Jewish, Hulaula in Iran

Jewish, Hulaula
Photo Source:  Anonymous 
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People Name: Jewish, Hulaula
Country: Iran
10/40 Window: Yes
Population: 400
World Population: 5,800
Primary Language: Hulaula
Primary Religion: Ethnic Religions
Christian Adherents: 0.00 %
Evangelicals: 0.00 %
Scripture: Unspecified
Online Audio NT: No
Jesus Film: No
Audio Recordings: No
People Cluster: Jewish
Affinity Bloc: Jewish
Progress Level:

Introduction / History

Jews and Muslims having peaceful relations? Though not a perfect relationship, there is hope in the relationship between Muslim Kurds and Jews who once lived in Kurdistan, a region that straddles parts of Iraq, Iran, Syria, and Turkey.
Israel has an extended history with the Muslim Kurds. Jews from Kurdistan began moving to Israel in the 16th century, but the majority traveled there in the "magic carpet" operation following World War II. The "magic carpet" operation moved Jews to Israel to protect them once Israel was declared a sovereign nation. Israelis can identify with the Muslim Kurds who yearn for their own sovereign homeland, and Israelis have made an ally of the Kurdish peoples. A small number of these Kurdish Jews remain in Iran. Most if not all will eventually leave for Israel.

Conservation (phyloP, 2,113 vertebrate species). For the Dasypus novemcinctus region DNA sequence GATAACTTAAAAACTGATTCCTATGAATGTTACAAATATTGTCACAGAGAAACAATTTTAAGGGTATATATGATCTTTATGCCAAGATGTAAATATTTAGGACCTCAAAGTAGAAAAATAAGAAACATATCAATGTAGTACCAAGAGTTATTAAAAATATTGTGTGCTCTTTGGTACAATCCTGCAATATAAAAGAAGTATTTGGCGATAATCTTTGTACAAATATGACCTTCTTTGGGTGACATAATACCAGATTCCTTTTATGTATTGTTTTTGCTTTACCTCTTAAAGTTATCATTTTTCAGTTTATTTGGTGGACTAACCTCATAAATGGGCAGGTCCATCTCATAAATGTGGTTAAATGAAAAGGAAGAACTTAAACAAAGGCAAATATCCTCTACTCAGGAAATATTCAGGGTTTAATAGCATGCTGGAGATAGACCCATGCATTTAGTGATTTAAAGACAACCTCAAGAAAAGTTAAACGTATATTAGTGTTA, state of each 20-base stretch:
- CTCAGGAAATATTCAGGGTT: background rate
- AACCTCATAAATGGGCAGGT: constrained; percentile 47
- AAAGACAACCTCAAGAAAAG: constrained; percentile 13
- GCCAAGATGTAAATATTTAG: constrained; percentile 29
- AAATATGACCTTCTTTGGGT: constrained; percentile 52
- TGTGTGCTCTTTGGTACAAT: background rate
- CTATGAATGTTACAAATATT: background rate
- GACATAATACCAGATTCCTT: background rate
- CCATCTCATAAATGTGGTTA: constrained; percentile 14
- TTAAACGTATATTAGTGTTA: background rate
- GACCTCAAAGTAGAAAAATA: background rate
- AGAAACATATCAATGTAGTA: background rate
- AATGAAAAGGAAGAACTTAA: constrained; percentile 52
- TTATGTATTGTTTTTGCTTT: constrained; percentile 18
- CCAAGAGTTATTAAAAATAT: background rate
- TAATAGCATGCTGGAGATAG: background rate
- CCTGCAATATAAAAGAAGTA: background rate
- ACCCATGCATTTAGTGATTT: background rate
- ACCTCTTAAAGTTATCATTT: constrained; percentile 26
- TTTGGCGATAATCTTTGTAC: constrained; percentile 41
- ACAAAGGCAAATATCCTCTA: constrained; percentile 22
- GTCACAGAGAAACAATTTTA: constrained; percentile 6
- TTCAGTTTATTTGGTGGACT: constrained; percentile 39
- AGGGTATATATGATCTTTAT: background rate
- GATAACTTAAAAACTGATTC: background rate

What Are Their Lives Like?

Kurdish Muslims tend to have a greater receptivity to Israeli Jews than they do to Arab or Persian peoples. National Public Radio reported the story of a Kurdish Muslim and a Kurdish Jew marrying and returning to Iraq in secret. Not all is perfect, however. Kurdistani Jews in Israel are often seen by Israeli Jews as poorly educated and unsophisticated.

What Are Their Beliefs?

In Israel, rabbinical Judaism replaced the temple with the synagogue, the priesthood with the rabbi, and the sacrificial ceremony with the prayer service. Emphasis was placed on study of the Torah (Hebrew name for the first five books of the Bible), and the function of this world as preparatory for the world to come. However, many Jewish people in Iran are non-observant. Those who practice Judaism can be divided into the Orthodox (traditionalists) who adhere to the traditional beliefs and practices, and the Moderns, who may hold to traditional beliefs but no longer strictly observe the practices.

What Are Their Needs?

The Jewish peoples in Iran need to hear from Muslim background believers about the savior who set them free from sin and death.

Prayer Points

Pray for the Kurdish Jews to seek Christ and carry him in their hearts.
Pray for the Holy Spirit to call many to his side and to disciple others in the ways of the Messiah.
Pray for loving workers.

Text Source:   Joshua Project